The EU on Tuesday expressed grave concern about the humanitarian situation in many parts of Sudan, particularly in western Upper Nile (Unity/Wahdah State), Eastern Equatoria and Bahr al-Ghazal - all in the south and affected by serious fighting.
Noting the universal humanitarian principle that "civilian populations must be protected from the consequences of military operations", the EU called for "unrestricted, immediate and unlimited access by international humanitarian agencies" to assist these populations, whether directly or indirectly affected by the conflict.
For the past three months, western Upper Nile has been one of the areas most affected by flight denials to aid agencies, while access has also been denied in wide areas of Bahr al-Ghazal, Equatoria and Bahr al-Jabal, according to aid workers. Humanitarian actors working in Sudan estimate that between 150,000 and 300,000 people were displaced in western Upper Nile alone between January and April.
Humanitarian agencies - currently engaged in a five-day "stop-gap intervention" in western Upper Nile - warn that a serious humanitarian crisis is in the offing in this region if fighting continues and the aid community cannot secure access.
A joint meeting of donors to Sudan and aid agencies in early June strongly suggested that access to such key locations should be maintained for long enough to allow "meaningful interventions", and not just hit-and-run activities, but agencies are stuck for the moment with what access they can secure, according to humanitarian sources.
The UN and the US have made strong calls for unimpeded humanitarian access in recent months - the latter remarking at a US Congressional hearing on 5 June that there was "an inextricable link" between its peace efforts and more immediate gains on humanitarian access and respect for human rights.
Donors to Sudan and aid agencies operating under the Operation Lifeline Sudan (OLS) umbrella came out in early June with "a clear and unambiguous message" to all parties in Sudan to ensure "unimpeded humanitarian access to all populations in need". In particular, they called for increased access to key locations in western Upper Nile and Eastern Equatoria, before the imminent arrival of the rainy season, which will hamper aid interventions.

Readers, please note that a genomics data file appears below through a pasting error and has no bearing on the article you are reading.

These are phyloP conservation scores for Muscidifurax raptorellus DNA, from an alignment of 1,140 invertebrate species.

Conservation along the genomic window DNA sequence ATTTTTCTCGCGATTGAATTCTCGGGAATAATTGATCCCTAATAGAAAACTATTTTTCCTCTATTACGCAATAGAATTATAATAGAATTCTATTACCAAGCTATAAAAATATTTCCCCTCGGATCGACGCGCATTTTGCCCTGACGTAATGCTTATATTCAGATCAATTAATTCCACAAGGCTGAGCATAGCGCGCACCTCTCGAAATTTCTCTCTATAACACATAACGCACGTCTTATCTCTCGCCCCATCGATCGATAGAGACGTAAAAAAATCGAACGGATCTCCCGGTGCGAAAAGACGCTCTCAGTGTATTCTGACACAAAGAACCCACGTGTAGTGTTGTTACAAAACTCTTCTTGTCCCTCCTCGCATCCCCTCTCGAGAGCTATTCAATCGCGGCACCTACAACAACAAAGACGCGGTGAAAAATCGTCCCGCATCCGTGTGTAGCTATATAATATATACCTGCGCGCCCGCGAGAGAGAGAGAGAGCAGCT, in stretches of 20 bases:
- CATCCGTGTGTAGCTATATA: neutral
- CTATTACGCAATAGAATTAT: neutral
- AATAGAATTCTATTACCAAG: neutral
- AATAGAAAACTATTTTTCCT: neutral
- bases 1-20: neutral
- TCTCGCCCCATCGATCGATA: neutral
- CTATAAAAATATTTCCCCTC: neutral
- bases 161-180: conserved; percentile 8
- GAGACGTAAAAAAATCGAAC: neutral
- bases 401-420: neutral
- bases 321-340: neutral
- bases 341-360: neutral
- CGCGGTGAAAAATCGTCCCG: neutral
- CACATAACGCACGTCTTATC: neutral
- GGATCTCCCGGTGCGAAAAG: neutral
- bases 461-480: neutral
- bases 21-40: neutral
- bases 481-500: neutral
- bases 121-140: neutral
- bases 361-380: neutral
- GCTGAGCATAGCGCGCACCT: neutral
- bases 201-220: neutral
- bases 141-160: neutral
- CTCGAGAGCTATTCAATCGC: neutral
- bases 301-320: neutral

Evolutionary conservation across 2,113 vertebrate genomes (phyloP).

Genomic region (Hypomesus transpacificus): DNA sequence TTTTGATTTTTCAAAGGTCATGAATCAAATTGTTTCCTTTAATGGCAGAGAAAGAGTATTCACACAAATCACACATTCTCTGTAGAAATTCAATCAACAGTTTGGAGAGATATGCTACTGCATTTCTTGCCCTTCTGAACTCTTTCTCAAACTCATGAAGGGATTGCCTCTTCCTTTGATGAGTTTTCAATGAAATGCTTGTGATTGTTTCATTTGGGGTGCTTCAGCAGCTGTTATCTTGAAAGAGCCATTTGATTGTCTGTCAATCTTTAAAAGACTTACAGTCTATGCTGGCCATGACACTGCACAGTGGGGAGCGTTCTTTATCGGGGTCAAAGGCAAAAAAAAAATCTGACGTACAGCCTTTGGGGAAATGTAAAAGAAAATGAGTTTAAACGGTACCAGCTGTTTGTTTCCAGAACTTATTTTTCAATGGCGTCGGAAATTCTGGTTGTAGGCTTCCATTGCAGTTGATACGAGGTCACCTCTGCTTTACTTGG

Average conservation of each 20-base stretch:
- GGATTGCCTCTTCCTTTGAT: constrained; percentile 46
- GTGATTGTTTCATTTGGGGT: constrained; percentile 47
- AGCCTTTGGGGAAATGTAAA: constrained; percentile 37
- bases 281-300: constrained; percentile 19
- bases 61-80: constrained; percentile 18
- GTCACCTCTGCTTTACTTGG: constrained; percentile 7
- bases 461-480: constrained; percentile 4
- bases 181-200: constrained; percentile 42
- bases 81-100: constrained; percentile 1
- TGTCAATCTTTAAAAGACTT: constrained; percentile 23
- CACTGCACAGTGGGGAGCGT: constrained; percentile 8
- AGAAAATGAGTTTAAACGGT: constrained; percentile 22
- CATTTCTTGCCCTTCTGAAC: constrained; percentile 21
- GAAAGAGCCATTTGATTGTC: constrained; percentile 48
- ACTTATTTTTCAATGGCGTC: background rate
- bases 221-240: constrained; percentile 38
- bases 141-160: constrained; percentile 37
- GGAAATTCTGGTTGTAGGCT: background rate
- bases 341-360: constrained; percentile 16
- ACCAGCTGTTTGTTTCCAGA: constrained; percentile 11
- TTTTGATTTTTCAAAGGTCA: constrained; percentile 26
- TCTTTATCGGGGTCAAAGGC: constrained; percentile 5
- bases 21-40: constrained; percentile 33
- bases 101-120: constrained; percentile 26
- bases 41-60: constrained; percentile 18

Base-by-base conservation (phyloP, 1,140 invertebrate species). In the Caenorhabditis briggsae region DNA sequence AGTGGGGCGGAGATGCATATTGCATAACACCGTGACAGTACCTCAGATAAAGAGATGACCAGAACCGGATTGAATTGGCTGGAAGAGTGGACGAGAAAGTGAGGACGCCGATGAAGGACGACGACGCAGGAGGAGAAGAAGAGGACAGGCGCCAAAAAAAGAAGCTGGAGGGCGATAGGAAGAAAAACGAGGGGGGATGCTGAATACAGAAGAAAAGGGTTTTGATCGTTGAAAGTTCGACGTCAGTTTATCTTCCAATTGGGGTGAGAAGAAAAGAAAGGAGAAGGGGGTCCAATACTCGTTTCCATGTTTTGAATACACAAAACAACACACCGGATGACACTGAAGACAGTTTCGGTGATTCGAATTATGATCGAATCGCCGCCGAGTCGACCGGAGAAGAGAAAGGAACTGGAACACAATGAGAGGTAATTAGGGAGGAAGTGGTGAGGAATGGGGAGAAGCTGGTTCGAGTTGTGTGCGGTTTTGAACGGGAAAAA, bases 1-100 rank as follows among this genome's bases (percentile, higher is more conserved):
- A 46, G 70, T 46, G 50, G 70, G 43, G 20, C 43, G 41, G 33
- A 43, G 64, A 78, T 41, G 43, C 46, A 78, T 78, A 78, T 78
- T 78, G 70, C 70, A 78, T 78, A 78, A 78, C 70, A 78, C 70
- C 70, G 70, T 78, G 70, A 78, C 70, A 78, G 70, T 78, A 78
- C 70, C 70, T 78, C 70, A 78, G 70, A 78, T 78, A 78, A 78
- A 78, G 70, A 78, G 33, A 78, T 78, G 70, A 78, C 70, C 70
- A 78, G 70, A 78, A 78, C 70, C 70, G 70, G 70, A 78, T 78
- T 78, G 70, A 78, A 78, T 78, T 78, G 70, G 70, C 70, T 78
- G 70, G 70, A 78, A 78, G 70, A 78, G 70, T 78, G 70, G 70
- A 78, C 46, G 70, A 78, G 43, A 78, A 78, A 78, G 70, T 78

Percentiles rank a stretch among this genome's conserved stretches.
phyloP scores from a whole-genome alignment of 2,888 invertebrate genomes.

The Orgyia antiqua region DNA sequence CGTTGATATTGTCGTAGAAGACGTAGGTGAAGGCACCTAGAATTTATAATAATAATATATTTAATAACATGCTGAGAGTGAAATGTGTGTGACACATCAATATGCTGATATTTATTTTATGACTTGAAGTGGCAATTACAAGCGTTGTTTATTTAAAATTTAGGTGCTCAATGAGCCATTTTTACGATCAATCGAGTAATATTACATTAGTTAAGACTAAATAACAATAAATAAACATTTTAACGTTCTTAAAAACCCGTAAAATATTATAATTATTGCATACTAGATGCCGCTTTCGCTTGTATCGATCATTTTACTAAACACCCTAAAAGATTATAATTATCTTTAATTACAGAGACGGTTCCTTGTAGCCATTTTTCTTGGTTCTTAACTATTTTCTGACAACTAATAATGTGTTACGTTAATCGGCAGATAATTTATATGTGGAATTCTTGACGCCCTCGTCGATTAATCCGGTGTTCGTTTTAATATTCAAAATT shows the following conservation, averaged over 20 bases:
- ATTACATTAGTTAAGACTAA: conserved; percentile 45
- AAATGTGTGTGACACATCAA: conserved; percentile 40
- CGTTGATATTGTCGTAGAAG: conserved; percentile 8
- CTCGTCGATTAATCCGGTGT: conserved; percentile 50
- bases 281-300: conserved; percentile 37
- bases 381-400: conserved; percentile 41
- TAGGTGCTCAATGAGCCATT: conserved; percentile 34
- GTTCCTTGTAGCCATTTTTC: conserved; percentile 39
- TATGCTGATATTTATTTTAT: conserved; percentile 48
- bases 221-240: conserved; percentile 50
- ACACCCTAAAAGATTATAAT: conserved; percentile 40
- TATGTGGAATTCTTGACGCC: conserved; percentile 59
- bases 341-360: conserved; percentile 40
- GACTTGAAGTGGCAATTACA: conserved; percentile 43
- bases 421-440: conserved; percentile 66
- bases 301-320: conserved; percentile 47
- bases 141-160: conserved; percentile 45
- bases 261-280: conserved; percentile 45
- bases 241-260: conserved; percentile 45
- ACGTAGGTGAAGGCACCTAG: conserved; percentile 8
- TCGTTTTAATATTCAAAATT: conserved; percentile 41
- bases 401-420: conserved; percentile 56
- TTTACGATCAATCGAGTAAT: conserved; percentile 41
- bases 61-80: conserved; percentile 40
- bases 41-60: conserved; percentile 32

The joint donors' meeting noted "an increasing number of instances" where access and humanitarian principles were being subverted by administrative procedures, and the impression that the intention was to add restrictions, create ambiguity and "deny people in need".
In its statement on Tuesday, the EU also welcomed the opening of substantive peace negotiations in Kenya last week (17 June) - expected to last several weeks - between the government of Sudan and the rebel Sudan People's Liberation Movement/Army (SDLM/A), under the auspices of the regional Inter-Governmental Authority on Development (IGAD).
It called on the government and SPLM/A to decisively engage in the IGAD peace process, and reiterated its appeal "for a comprehensive ceasefire as part of a comprehensive and just peace negotiation process".
Recent months have seen the US, in particular, seek to inject new life into the IGAD peace process (which has shown little success over the years) in conjunction with Kenya, leading the process from within IGAD, as well as the UK, Norway, Switzerland, Egypt and other states.
"The consensus among the parties to the conflict and countries coordinating with the US is that instead of introducing an entirely new proposal, peace negotiations will only develop momentum and succeed if they are undertaken through an existing framework to which both parties are agreed in principle," US Assistant Secretary for African Affairs Walter H. Kansteiner stated in a recent outline of American policy on Sudan.
The IGAD framework was "the only vehicle for peace that fits this need at this time" and - with several key points from a separate Egyptian-Libyan Initiative (ELI) included - was "the strongest and most viable forum for peace discussions", he said.
More importantly, Kansteiner added, "the IGAD framework is the only agreement signed by both parties to the conflict that resolves and acknowledges critical issues like self-determination for the south, religion and state, and governance".
The EU stated on Tuesday that it was ready to support the process of economic and social development through linkages between relief, rehabilitation and development with a view to alleviating poverty, "subject to progress toward a peace settlement".
After nine years of trying, and failing, to resolve the Sudanese civil war, IGAD is trying to steer a new course, with the Kenyan special envoy, Gen Lazarus Sumbeiywo, pursuing a strict agenda and time frame "in a do-or-die negotiating effort", according to John Prendergast, co-director of the Africa programme of the International Crisis Group (ICG).
Negotiating peace in Sudan is beyond the scope of IGAD alone, and will require greater commitment, effort and leverage on the part of the broader international community, in close partnership with regional states, if it is to succeed, he said.
"In the absence of such a commitment, the best chance in years to end a generation of war will surely slip away," Prendergast told the US Congress on 5 June.